When looking for your purpose, your dream, your it – don’t look out, look in.
Your you, your it, is already there, inside of you, deposited incrementally by God over time.
The experts work hard to sell you their it to help you find your it all the while hoping you don’t find it.
But it, is already there, inside of you.
Constantly looking outward for your it only prolongs the agony of discovery the inevitable.
Your it was right there with you all the time.
In this life for those that follow Christ, there will always be more to the story than what we see.
Reality on this earth is not entirely real. What we see is only a portion of what is really going on.
That’s because God is not limited by the natural laws, he is super-natural. Much of what he does for us is hidden from our view.
Because of that it’s possible:
- When we think we were lucky, it was not luck at all.
- When we arrive there safely, disaster was averted because of what we did not see.
- When we happened to meet that person, it was a divine appointment.
- The poor person begging on the street, is really not a poor person begging.
- We’re still alive not because of anything that we have done, but because God has willed it to be so. and he has more for us to become and do.
Things happen every day to us and to others all over the world not because of luck, but because of the reality we cannot see.
When the servant of the man of God got up and went out early the next morning, an army with horses and chariots had surrounded the city. “Oh no, my lord! What shall we do?” the servant asked. “Don’t be afraid,” the prophet answered. “Those who are with us are more than those who are with them.” And Elisha prayed, “Open his eyes, Lord,
so that he may see.” Then the Lord opened the servant’s eyes, and he looked and saw
the hills full of horses and chariots of fire all around Elisha.
-2 Kings 6:15-17 (NIV)
Sometimes in order to advance God’s love on earth he calls us to start a fight.
Waiting to advance is the devil’s Xanax. The longer we wait, the more drowsy and complacent we become.
Advancing is never easy. Taking new ground can be rough. But advance we must.
Whatever God has called you to do, do it. Make that call, say you’re sorry, start that ministry, launch that business, fight!
“Who will start the battle asked Ahab.
The prophet answered, You will.”
(1 Kings 20:14)
When an opportunity dries up, is it simply our fault or is there something else going on?
- When our job is no longer fulfilling, or we’ve been reassigned or let go.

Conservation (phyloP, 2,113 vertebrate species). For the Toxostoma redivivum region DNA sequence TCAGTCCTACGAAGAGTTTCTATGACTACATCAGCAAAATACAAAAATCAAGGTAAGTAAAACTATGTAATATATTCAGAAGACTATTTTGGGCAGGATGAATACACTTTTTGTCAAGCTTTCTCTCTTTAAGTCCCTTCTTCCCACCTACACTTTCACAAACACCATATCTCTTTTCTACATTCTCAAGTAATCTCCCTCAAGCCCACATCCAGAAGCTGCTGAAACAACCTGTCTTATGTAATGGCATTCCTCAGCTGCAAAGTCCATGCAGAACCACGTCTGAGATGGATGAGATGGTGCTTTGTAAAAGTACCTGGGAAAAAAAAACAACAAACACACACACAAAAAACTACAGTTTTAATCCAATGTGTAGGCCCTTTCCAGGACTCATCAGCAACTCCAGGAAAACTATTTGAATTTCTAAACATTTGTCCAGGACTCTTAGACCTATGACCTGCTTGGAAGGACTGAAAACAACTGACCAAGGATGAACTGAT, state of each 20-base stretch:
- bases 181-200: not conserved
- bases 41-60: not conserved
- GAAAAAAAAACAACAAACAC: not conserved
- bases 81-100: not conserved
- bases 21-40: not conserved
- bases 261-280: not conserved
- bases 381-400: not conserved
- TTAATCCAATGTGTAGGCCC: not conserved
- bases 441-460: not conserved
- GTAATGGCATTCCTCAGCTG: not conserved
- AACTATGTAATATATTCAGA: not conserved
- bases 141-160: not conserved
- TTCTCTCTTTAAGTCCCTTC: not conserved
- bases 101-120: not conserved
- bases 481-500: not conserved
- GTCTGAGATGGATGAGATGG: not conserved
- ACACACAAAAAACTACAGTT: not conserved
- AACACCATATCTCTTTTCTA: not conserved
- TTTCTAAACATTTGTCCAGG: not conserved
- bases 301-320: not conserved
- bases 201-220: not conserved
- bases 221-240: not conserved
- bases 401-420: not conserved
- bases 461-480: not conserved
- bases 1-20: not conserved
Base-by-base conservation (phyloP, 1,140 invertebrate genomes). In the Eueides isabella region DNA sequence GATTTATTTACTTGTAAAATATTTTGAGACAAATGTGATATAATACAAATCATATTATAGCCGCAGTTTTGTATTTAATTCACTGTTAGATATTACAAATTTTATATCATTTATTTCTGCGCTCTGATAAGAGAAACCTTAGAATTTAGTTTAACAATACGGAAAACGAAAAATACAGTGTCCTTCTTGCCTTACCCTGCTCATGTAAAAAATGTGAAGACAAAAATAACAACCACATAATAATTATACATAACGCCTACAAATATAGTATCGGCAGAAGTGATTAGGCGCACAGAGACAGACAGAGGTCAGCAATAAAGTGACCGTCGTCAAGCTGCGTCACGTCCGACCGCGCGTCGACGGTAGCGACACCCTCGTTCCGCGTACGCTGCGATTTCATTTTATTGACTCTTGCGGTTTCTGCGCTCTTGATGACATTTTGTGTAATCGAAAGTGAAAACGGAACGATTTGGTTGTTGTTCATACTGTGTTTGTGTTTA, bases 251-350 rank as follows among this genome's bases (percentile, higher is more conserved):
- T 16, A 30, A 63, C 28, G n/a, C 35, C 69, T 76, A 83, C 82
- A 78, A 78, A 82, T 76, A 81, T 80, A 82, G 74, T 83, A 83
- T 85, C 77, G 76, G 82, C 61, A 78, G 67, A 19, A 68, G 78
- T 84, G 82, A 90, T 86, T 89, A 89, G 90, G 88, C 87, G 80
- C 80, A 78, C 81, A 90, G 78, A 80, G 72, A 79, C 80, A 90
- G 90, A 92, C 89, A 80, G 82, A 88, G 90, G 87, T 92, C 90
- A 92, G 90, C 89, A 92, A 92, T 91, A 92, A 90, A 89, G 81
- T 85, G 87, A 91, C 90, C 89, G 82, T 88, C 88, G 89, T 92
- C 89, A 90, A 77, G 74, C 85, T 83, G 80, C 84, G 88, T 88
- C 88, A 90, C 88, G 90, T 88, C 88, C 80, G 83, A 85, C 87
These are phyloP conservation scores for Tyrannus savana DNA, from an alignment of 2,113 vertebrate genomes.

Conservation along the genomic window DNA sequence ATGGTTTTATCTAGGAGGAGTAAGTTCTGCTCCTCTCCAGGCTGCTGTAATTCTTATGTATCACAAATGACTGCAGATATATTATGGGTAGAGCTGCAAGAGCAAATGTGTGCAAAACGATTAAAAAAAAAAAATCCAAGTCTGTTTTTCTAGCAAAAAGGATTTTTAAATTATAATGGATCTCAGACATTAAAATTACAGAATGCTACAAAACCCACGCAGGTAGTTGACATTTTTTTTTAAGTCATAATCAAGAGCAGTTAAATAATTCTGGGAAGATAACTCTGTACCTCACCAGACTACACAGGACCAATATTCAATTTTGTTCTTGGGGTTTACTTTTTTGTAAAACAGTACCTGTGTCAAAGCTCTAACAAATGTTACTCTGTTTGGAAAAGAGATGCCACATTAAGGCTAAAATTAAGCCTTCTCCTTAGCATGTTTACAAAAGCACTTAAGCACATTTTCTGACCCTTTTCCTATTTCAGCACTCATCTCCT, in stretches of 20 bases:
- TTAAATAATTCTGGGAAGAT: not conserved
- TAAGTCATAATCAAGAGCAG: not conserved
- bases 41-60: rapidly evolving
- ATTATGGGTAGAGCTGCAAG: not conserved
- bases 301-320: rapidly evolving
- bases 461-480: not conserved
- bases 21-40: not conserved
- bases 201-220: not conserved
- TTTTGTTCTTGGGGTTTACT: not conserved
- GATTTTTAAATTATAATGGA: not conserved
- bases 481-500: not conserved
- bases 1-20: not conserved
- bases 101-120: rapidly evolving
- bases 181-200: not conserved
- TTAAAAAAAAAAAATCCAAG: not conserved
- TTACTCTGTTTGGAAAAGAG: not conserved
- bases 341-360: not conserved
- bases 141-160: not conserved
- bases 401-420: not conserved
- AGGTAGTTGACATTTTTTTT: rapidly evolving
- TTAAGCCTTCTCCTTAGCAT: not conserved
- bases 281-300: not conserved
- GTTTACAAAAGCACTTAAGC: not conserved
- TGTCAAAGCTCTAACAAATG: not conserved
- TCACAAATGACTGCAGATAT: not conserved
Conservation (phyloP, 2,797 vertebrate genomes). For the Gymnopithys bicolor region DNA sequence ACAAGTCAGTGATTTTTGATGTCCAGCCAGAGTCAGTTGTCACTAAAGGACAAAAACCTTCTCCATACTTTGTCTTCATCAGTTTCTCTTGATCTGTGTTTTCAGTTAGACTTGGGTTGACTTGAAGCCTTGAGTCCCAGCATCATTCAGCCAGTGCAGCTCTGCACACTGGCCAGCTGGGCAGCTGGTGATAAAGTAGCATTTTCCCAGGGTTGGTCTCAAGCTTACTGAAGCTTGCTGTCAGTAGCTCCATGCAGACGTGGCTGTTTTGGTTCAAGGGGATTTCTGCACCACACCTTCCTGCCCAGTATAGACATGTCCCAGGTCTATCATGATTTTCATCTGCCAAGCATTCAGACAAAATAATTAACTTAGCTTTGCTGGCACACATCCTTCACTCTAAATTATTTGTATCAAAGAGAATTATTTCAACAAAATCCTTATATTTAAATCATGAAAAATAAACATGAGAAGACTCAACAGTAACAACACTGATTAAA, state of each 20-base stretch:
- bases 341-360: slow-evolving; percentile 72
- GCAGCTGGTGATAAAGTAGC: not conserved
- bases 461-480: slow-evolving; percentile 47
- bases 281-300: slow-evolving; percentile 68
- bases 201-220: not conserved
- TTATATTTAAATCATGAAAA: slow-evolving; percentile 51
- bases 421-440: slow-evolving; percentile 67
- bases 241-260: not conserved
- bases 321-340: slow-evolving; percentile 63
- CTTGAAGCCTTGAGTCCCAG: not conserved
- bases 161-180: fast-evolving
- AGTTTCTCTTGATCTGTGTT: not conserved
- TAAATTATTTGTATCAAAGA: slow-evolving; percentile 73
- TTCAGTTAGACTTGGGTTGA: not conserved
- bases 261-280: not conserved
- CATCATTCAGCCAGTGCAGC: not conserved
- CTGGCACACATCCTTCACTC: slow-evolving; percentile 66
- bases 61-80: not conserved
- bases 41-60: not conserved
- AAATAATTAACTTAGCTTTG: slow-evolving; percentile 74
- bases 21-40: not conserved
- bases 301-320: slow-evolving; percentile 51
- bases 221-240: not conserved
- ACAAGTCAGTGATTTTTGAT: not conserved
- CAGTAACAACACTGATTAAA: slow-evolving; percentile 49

- When the relationship we used to hold dear, crumbles.
- When the peace, joy, and fulfillment in our heart, changes.
More often than not for the Christian, this is not God’s rejection, but his redirection.
“Some time later the brook dried up because there
had been no rain in the land. Then the word of the Lord came to him.”
(1 Kings 17:7-8)
There will be times in our life when the only right option is to RISE UP (again) and get back in the fight. When all other options are exhausted and hope seems dim don’t clam up, get high, or leave – fight!
Image source: Shepherd of the Hills
Fight for what’s right. Fight for forgiveness. Fight for your family. Fight for your dream. Fight for reaching new people through your church. FIGHT!
In the Bible although David was the mightiest of warriors, he also at times felt exhausted, broken, and discouraged. What was his solution to this? He would remember that God was with him even when things were going bad, and then he would make up his mind to get up (again) and get back into the fight!
“David rose up and once again organized his forces. He appointed captains of thousands and captains of hundreds. Then David deployed his troops and announced, ‘I’m marching with you.’” -2 Samuel 18:1-2
In life, no matter the vocation, nothing happens without focus.
And when it comes to church ministry, that’s even more true because we have an extra adversary that is busy about trying to trip us up.
Focus – laser focus – is required to break through the noise, and the front lines, to accomplish anything significant and eternal.
(BLANK) church is seeking a (INSERT JOB HERE, senior pastor, worship leader, youth pastor…). The requirements for this job are as following:
#1 – Applicant must have at least five years experience in full time ministry.
#2 – Applicant must have a Masters degree from an accredited seminary.
#3 – Applicant must be married.
From this point on it does not matter what is required of the applicant because, if these three things are expected of any position in a church—THEN JESUS HIMSELF would not have qualified for the job when He was here on earth.
And any church where Jesus would not qualify for a job is a very dangerous place.
(*thanks Perry Noble for this post!)
When it comes to encouraging people to invite others to your church service, one thing stands out above the rest.
People need a specific reason to invite.
It’s not enough to just tell them to invite, they need what I call invite handles.